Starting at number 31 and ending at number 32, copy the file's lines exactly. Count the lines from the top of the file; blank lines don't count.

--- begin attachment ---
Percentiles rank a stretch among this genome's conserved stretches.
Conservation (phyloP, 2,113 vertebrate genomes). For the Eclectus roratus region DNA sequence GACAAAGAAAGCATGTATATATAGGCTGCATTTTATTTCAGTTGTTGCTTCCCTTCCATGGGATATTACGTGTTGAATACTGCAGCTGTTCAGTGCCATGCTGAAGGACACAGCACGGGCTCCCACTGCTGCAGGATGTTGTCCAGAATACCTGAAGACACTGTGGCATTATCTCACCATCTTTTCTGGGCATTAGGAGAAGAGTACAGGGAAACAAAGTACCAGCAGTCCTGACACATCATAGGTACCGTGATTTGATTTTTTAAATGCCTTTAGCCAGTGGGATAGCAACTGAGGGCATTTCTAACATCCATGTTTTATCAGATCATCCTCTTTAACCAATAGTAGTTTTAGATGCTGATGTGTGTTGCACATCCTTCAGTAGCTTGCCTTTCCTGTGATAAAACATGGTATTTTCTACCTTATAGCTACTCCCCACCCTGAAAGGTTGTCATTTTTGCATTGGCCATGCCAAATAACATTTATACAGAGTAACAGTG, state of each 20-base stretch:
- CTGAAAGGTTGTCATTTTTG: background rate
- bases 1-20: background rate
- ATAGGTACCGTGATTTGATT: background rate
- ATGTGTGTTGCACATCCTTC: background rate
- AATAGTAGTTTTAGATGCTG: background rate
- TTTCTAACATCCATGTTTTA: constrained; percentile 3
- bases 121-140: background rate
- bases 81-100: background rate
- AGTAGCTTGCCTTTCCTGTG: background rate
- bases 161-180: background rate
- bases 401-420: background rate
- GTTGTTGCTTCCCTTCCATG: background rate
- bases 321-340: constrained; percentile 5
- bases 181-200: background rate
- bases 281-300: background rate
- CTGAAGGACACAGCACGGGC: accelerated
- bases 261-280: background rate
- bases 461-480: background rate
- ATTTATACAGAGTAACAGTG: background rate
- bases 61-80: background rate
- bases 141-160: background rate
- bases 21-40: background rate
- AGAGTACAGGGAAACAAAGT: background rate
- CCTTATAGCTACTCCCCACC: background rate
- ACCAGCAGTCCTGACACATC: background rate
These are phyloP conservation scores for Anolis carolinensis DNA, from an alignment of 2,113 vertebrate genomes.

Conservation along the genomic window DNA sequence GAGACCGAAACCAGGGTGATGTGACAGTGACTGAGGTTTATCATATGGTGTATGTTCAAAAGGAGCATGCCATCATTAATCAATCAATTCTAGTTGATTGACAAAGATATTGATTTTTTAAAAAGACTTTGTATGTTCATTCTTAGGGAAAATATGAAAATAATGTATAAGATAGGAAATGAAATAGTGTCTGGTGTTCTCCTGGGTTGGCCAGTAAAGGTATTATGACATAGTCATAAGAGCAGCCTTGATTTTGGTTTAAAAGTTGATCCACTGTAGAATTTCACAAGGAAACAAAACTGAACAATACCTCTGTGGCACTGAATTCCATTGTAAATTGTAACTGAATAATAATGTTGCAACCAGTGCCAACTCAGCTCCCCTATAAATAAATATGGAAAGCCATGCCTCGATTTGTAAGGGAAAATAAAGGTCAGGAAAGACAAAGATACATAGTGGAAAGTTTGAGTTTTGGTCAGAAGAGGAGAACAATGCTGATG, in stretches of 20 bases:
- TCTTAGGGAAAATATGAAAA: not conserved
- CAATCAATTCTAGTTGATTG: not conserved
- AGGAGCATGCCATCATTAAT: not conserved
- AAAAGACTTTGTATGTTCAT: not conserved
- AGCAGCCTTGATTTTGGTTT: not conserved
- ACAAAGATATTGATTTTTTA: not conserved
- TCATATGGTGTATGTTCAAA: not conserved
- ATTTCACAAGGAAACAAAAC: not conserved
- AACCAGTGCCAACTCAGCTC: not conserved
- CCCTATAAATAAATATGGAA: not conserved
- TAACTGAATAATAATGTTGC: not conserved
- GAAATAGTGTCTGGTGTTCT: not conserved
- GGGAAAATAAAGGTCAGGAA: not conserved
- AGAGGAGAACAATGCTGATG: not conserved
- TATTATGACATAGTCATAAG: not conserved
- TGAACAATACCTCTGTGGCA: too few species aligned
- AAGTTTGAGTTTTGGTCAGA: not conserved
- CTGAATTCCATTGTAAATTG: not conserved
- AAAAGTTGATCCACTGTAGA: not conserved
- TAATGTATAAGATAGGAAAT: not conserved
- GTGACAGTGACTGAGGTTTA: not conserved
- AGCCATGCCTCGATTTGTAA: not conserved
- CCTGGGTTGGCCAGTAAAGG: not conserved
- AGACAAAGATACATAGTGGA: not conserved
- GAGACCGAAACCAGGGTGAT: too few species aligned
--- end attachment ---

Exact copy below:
- CAATCAATTCTAGTTGATTG: not conserved
- AGGAGCATGCCATCATTAAT: not conserved